As the year begins, I’ve taken a survey of the global environment in my weekly commentary. A quick accounting of economic and market conditions shows that various regions of the world are starting 2015 in very different positions.
U.S. better than the rest. The U.S. economy ended last year on a high note, with the third-quarter gross domestic product growth revised up to five percent, the fastest pace in 11 years. Forward-looking indicators suggest that the strong growth could continue, as evidenced by The Chicago Fed National Activity Index (CFNAI) registering its best reading in eight years.
Stronger growth buoys corporate earnings and generally should support stocks, but it may put pressure on defensive stocks. Particularly, this rings true for utility stocks. Although the sector benefited from an unexpected drop in interest rates and outperformed in 2014, yields are likely to rise this year. Higher rates do not bode well for dividend stocks and pose an even bigger problem for the already pricey utility stocks.
Political risks get in the way for Europe. The situation is very different in Europe. On one hand, investors are increasingly worried about Greece, where three rounds of parliamentary votes failed to elect a new president and led to an early election that could put the far-left Syriza party in power. The potential for fiscal instability has sent Greek stocks and bonds tumbling. On the other hand, possible expansion of the European Central Bank’s asset purchases creates an upside potential, and in many ways it limits Greek contagion to other eurozone markets.
More stimulus and reforms in Asia. The focus is on supporting growth through whatever means necessary and available. In China, this is taking the form of more central bank easing, which has helped push stocks to their best level since early 2010. In Japan, the emphasis has shifted to structural reforms as the Bank of Japan’s extraordinary stimulus program continues. Plans to split up and effectively privatize Japan Post Holdings Co., the country’s largest bank, will mark an important milestone of the government’s efforts in structural reforms.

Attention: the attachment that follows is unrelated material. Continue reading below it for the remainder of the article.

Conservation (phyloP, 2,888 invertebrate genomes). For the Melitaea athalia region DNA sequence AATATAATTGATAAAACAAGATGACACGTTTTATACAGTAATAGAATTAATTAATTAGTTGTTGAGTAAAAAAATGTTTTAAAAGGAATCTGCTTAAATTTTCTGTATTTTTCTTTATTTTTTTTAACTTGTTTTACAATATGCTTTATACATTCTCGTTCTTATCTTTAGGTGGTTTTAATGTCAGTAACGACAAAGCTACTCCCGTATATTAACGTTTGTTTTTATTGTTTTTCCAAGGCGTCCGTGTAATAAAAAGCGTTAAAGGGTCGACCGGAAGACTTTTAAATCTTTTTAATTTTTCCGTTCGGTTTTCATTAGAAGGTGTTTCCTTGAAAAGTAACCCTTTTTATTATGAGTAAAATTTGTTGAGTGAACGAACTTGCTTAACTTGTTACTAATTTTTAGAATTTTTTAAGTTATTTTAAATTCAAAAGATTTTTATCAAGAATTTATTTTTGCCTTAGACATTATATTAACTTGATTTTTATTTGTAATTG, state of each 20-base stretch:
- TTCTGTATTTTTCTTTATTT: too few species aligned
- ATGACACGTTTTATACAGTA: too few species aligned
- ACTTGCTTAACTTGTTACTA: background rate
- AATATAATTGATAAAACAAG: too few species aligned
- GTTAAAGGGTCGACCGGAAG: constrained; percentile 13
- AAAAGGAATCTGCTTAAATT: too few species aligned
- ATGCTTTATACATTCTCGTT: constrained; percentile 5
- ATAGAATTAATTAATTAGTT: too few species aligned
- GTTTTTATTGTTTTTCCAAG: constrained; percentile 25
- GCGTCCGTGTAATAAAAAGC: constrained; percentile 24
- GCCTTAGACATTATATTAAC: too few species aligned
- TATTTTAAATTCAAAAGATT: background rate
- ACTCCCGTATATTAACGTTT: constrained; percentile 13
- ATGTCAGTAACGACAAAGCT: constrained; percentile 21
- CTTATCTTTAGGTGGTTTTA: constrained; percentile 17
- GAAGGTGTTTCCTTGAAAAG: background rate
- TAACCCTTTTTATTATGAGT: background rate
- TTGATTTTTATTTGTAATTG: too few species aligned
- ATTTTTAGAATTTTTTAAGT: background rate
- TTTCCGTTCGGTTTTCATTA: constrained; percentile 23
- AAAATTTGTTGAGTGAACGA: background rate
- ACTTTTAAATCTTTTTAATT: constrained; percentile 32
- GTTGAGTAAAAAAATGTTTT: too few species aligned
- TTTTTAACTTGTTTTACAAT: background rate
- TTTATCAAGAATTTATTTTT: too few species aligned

Three themes to keep in mind this year. First, a stronger U.S. dollar as a result of economic and monetary divergence would put more downward pressure on commodity prices. Oil, natural gas and copper fell to multi-year lows last week. Second, we favor a more cyclical stance within U.S. equities. We continue to see opportunities in ‘old technology’ firms and in financials. Third, look for markets with tailwinds, either in the form of monetary stimulus or structural reforms. For example: Japan, emerging markets within Asia.
Russ Koesterich, CFA, is the Chief Investment Strategist for BlackRock.
This material represents an assessment of the market environment at a specific time and is not intended to be a forecast of future events or a guarantee of future results. This information should not be relied upon by the reader as research or investment advice regarding the funds or any security in particular.
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